MSNBC's Katy Tur Invites Analyst to Find GOP 'Responsible' for School Shooting Deaths

November 15th, 2019 7:42 AM

On Thursday afternoon, within a couple of hours of covering the school shooting in Santa Clarita, California, MSNBC journalists were predictably suggesting Republicans were to blame for the deaths as analysts and several Democratic guests pined for more gun control.

At one point, host Katy Tur invited MSNBC law enforcement analyst Jim Cavanaugh to blame Republican Senators for gun deaths because of their refusal to support more restrictions: "Would you go so far as to hold them responsible for the deaths that are continuing -- the lives that are continuing to be lost with gun violence?"

Cavanaugh, who had already been ranting against Republicans for several minutes, declared, "Look, I clearly do," and then resumed his rant.

At about 1:28 p.m. Eastern, after MSNBC law enforcement analyst Clint Van Zandt finished giving analysis of how to spot possible school shooters, Tur turned to Cavanaugh and posed: "So Clint is talking about the remedies that might be available for individuals at risk. Jim, what are the remedies for the country's government? What needs to happen?"

Picking up on a derogatory slur sometimes hurled at conservative baby boomers by liberal millennials, Cavanaugh went after Senate Majority Leader Mitch McConnell and suggested Republicans are not concerned about the lives of children:

JIM CAVANAUGH, MSNBC LAW ENFORCEMENT ANALYST: Well, you have to have Senators that would put the lives of America's children before their Senate seat. You know, I would stand with the children -- the kids -- the young people from Parkland -- the March for Our Lives group, you know. And I will say Mitch McConnell, "Okay Boomer, put the bills on the floor. Why are you afraid to let the bills be voted on and debated in the floor of the Senate?" That's the most un-American thing that I can think of.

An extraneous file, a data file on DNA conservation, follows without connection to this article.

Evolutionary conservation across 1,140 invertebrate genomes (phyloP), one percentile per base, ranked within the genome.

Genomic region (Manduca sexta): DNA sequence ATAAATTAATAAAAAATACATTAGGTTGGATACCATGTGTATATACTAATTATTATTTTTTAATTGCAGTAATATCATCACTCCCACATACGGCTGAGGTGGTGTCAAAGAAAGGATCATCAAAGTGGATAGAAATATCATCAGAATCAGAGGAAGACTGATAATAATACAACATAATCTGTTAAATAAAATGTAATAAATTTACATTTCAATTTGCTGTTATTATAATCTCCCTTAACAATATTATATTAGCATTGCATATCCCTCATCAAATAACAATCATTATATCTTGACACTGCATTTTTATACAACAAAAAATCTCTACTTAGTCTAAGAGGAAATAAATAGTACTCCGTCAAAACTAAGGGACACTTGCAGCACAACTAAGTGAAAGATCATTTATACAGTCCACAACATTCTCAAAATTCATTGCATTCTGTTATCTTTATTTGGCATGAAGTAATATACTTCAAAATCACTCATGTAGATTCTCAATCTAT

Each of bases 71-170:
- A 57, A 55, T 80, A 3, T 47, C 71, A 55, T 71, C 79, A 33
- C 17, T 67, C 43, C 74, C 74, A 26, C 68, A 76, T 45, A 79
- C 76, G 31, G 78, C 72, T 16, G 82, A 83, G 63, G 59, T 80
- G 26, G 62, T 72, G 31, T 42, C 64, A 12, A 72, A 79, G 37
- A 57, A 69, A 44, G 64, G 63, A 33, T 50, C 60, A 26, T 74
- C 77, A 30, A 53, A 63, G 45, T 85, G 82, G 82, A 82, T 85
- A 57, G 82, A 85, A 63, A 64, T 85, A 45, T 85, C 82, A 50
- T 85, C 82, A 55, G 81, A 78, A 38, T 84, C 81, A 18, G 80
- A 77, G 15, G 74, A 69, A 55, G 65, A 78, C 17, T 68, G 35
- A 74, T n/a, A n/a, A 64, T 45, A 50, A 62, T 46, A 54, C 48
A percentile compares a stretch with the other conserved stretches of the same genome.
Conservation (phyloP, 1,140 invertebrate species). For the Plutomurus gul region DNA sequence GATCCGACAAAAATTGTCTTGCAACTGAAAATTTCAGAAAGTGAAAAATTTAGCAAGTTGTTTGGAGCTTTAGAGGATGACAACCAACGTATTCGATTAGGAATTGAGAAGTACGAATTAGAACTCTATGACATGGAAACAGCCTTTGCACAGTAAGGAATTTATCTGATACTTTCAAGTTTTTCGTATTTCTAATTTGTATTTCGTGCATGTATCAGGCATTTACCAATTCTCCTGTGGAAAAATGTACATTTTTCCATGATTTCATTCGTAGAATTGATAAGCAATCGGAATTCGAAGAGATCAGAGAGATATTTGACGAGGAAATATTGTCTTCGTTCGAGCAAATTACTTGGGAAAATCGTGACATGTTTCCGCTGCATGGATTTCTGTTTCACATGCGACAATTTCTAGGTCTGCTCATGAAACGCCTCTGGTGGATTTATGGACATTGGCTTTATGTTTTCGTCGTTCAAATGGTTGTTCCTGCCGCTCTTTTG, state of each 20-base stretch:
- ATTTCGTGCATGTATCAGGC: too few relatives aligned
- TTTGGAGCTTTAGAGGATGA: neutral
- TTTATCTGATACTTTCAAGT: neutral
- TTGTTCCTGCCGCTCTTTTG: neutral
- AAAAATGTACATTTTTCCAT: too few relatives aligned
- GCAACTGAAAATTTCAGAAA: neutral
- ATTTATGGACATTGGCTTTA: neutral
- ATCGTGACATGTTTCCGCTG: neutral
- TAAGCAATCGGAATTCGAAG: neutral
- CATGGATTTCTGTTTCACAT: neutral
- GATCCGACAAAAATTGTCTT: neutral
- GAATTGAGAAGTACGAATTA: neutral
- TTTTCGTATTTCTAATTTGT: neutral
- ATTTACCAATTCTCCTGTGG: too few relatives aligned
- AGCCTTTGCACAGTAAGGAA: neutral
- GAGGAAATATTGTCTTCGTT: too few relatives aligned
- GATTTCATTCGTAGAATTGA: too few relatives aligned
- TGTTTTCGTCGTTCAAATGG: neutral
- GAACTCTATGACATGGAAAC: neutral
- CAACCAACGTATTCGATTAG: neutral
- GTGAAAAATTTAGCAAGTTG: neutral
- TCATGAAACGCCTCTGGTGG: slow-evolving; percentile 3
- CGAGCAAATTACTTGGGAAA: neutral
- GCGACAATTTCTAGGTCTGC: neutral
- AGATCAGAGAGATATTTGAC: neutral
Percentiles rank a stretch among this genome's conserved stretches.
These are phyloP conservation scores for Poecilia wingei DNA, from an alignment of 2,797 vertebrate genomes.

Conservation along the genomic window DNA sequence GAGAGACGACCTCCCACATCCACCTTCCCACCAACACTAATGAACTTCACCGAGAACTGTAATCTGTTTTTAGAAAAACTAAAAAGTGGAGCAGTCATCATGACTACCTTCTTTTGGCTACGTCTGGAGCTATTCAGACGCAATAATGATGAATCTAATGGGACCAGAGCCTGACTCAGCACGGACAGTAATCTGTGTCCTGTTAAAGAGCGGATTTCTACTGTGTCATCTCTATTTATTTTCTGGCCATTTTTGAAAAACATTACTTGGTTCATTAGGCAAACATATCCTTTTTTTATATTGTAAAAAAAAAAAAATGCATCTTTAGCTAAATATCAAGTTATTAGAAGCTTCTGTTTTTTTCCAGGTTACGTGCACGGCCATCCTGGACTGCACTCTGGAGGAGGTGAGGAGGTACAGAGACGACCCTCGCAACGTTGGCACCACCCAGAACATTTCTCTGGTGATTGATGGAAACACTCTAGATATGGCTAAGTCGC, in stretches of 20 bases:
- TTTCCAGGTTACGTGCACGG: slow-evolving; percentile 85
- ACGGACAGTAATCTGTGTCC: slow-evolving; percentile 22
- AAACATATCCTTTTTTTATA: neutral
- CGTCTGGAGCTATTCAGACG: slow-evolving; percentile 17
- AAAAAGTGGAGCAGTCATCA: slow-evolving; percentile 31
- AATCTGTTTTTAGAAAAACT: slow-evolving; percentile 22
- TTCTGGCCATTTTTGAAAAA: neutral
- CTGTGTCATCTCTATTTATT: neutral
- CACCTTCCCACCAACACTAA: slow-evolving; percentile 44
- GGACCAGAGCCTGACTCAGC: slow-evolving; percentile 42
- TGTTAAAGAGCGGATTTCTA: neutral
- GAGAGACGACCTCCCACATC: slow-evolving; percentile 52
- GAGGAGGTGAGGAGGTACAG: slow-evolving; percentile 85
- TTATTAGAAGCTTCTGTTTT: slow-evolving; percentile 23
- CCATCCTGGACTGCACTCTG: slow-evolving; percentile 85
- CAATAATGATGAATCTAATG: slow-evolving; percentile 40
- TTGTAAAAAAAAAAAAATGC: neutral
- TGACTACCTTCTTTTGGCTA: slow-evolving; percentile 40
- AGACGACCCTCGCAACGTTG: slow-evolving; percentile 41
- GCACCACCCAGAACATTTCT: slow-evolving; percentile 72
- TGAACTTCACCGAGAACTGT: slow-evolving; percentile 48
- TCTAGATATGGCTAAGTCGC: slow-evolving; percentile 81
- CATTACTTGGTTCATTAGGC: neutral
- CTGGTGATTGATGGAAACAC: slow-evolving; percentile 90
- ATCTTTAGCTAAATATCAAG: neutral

Instead of acknowledging that most Republicans do not believe the kinds of gun laws Democrats are pushing would improve matters, and might even make things worse, Cavanaugh ranted about Republicans being unwilling to risk their seats to protect children from being killed:

They think the votes are there, and they won't risk their seat. Soldiers will risk their lives to save children. Policemen will -- firemen will. But Senators won't risk their seat to save children's lives. That's really disgraceful. And all they've got to do is put the bill on the floor and debate it and vote on it. … There will be no remedy. I don't think there will be any courage up there at all -- no courage because they're afraid for their seats. They're fearful -- they're more protective of their seats than the lives of your kids -- of America's children.

After the two fretted over the possibility that voters might not punish Republicans for opposing gun control, Tur cued up Cavanaugh to claim Republicans are "responsible" for many gun deaths:

TUR: Jim, you were just speaking about Senators not showing the courage to put their seats at risk to pass common sense gun reforms, background checks, etc. Would you go so far as to hold them responsible for the deaths that are continuing -- the lives that are continuing to be lost with gun violence?

Cavanaugh replied, "Look, I clearly do," and then resumed his rant against Republicans in which he also alluded to the discredited myth that 90 percent of Americans support universal background checks, which would include sales by individuals who are not gun dealers:

All leaders have a responsibility to act responsibly to help the citizens. And it's not responsible to block a debate or to block a vote, and that's what's happening. It's not leadership. It shows no leadership or integrity. It's done to protect their seats. They don't want to have to vote on the bill because they're afraid in there state or district, their constituents won't like the way the vote may turn out.

The vote may turn out, as you've pointed out, Katy, of 90 percent of Americans want background checks. It may turn out to pass the background checks. And they don't want to take the blowback they think they'll receive from their voters in their states.